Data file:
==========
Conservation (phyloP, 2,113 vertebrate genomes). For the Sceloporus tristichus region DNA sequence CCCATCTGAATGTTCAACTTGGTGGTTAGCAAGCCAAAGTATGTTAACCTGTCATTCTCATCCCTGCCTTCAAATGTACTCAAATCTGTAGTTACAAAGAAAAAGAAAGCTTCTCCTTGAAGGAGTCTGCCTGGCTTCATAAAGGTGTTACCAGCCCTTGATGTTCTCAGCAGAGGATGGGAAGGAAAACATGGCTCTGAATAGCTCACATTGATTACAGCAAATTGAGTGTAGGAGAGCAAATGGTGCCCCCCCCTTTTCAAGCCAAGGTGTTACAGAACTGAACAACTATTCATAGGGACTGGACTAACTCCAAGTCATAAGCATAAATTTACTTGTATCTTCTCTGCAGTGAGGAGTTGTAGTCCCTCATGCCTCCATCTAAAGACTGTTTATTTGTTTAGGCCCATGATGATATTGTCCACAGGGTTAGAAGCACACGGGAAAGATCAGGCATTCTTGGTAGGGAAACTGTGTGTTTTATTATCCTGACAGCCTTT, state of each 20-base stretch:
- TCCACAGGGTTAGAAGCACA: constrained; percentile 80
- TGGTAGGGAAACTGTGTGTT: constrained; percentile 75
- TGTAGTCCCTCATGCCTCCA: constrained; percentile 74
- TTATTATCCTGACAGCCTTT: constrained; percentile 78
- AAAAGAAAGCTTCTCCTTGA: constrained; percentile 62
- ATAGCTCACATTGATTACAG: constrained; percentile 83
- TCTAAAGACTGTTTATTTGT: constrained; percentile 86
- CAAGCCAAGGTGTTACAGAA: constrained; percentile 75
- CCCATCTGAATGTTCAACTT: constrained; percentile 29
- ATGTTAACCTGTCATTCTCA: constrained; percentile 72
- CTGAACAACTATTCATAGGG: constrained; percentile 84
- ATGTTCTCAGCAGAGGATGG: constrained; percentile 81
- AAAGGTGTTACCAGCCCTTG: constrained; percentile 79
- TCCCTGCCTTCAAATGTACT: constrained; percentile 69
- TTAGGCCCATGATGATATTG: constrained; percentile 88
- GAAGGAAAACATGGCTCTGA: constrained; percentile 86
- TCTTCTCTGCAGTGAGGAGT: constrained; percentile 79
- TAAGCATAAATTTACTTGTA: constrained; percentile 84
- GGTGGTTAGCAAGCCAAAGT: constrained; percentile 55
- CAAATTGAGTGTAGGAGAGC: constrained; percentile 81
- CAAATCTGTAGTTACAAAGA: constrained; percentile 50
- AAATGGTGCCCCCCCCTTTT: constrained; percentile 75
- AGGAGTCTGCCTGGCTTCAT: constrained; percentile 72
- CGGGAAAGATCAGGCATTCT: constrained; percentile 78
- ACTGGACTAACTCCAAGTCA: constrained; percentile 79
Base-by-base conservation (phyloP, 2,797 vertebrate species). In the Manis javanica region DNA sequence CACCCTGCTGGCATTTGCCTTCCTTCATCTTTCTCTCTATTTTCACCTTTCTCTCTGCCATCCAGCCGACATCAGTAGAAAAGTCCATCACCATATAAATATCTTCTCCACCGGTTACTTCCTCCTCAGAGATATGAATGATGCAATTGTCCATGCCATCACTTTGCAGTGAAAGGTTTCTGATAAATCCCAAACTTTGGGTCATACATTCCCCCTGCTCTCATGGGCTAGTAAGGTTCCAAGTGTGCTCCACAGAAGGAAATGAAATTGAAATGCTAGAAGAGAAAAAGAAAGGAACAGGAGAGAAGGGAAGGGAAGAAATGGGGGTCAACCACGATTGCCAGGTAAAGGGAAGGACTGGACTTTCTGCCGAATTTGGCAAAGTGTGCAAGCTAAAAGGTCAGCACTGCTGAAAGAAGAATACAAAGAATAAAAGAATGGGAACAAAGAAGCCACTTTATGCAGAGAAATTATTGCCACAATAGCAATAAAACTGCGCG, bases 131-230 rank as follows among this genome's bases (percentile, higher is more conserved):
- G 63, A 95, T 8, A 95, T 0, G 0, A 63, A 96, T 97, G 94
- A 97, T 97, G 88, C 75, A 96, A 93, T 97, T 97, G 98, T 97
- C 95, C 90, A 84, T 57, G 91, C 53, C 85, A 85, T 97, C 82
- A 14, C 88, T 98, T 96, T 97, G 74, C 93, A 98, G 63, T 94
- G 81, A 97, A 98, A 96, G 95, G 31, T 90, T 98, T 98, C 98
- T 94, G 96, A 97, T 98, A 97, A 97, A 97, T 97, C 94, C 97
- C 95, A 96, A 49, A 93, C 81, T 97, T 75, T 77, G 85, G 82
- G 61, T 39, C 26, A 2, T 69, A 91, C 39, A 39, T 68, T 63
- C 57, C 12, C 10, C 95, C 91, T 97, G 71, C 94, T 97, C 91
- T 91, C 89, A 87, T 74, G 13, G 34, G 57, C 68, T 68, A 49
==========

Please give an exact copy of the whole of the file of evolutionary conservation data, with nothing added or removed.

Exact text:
Conservation (phyloP, 2,113 vertebrate genomes). For the Sceloporus tristichus region DNA sequence CCCATCTGAATGTTCAACTTGGTGGTTAGCAAGCCAAAGTATGTTAACCTGTCATTCTCATCCCTGCCTTCAAATGTACTCAAATCTGTAGTTACAAAGAAAAAGAAAGCTTCTCCTTGAAGGAGTCTGCCTGGCTTCATAAAGGTGTTACCAGCCCTTGATGTTCTCAGCAGAGGATGGGAAGGAAAACATGGCTCTGAATAGCTCACATTGATTACAGCAAATTGAGTGTAGGAGAGCAAATGGTGCCCCCCCCTTTTCAAGCCAAGGTGTTACAGAACTGAACAACTATTCATAGGGACTGGACTAACTCCAAGTCATAAGCATAAATTTACTTGTATCTTCTCTGCAGTGAGGAGTTGTAGTCCCTCATGCCTCCATCTAAAGACTGTTTATTTGTTTAGGCCCATGATGATATTGTCCACAGGGTTAGAAGCACACGGGAAAGATCAGGCATTCTTGGTAGGGAAACTGTGTGTTTTATTATCCTGACAGCCTTT, state of each 20-base stretch:
- TCCACAGGGTTAGAAGCACA: constrained; percentile 80
- TGGTAGGGAAACTGTGTGTT: constrained; percentile 75
- TGTAGTCCCTCATGCCTCCA: constrained; percentile 74
- TTATTATCCTGACAGCCTTT: constrained; percentile 78
- AAAAGAAAGCTTCTCCTTGA: constrained; percentile 62
- ATAGCTCACATTGATTACAG: constrained; percentile 83
- TCTAAAGACTGTTTATTTGT: constrained; percentile 86
- CAAGCCAAGGTGTTACAGAA: constrained; percentile 75
- CCCATCTGAATGTTCAACTT: constrained; percentile 29
- ATGTTAACCTGTCATTCTCA: constrained; percentile 72
- CTGAACAACTATTCATAGGG: constrained; percentile 84
- ATGTTCTCAGCAGAGGATGG: constrained; percentile 81
- AAAGGTGTTACCAGCCCTTG: constrained; percentile 79
- TCCCTGCCTTCAAATGTACT: constrained; percentile 69
- TTAGGCCCATGATGATATTG: constrained; percentile 88
- GAAGGAAAACATGGCTCTGA: constrained; percentile 86
- TCTTCTCTGCAGTGAGGAGT: constrained; percentile 79
- TAAGCATAAATTTACTTGTA: constrained; percentile 84
- GGTGGTTAGCAAGCCAAAGT: constrained; percentile 55
- CAAATTGAGTGTAGGAGAGC: constrained; percentile 81
- CAAATCTGTAGTTACAAAGA: constrained; percentile 50
- AAATGGTGCCCCCCCCTTTT: constrained; percentile 75
- AGGAGTCTGCCTGGCTTCAT: constrained; percentile 72
- CGGGAAAGATCAGGCATTCT: constrained; percentile 78
- ACTGGACTAACTCCAAGTCA: constrained; percentile 79
Base-by-base conservation (phyloP, 2,797 vertebrate species). In the Manis javanica region DNA sequence CACCCTGCTGGCATTTGCCTTCCTTCATCTTTCTCTCTATTTTCACCTTTCTCTCTGCCATCCAGCCGACATCAGTAGAAAAGTCCATCACCATATAAATATCTTCTCCACCGGTTACTTCCTCCTCAGAGATATGAATGATGCAATTGTCCATGCCATCACTTTGCAGTGAAAGGTTTCTGATAAATCCCAAACTTTGGGTCATACATTCCCCCTGCTCTCATGGGCTAGTAAGGTTCCAAGTGTGCTCCACAGAAGGAAATGAAATTGAAATGCTAGAAGAGAAAAAGAAAGGAACAGGAGAGAAGGGAAGGGAAGAAATGGGGGTCAACCACGATTGCCAGGTAAAGGGAAGGACTGGACTTTCTGCCGAATTTGGCAAAGTGTGCAAGCTAAAAGGTCAGCACTGCTGAAAGAAGAATACAAAGAATAAAAGAATGGGAACAAAGAAGCCACTTTATGCAGAGAAATTATTGCCACAATAGCAATAAAACTGCGCG, bases 131-230 rank as follows among this genome's bases (percentile, higher is more conserved):
- G 63, A 95, T 8, A 95, T 0, G 0, A 63, A 96, T 97, G 94
- A 97, T 97, G 88, C 75, A 96, A 93, T 97, T 97, G 98, T 97
- C 95, C 90, A 84, T 57, G 91, C 53, C 85, A 85, T 97, C 82
- A 14, C 88, T 98, T 96, T 97, G 74, C 93, A 98, G 63, T 94
- G 81, A 97, A 98, A 96, G 95, G 31, T 90, T 98, T 98, C 98
- T 94, G 96, A 97, T 98, A 97, A 97, A 97, T 97, C 94, C 97
- C 95, A 96, A 49, A 93, C 81, T 97, T 75, T 77, G 85, G 82
- G 61, T 39, C 26, A 2, T 69, A 91, C 39, A 39, T 68, T 63
- C 57, C 12, C 10, C 95, C 91, T 97, G 71, C 94, T 97, C 91
- T 91, C 89, A 87, T 74, G 13, G 34, G 57, C 68, T 68, A 49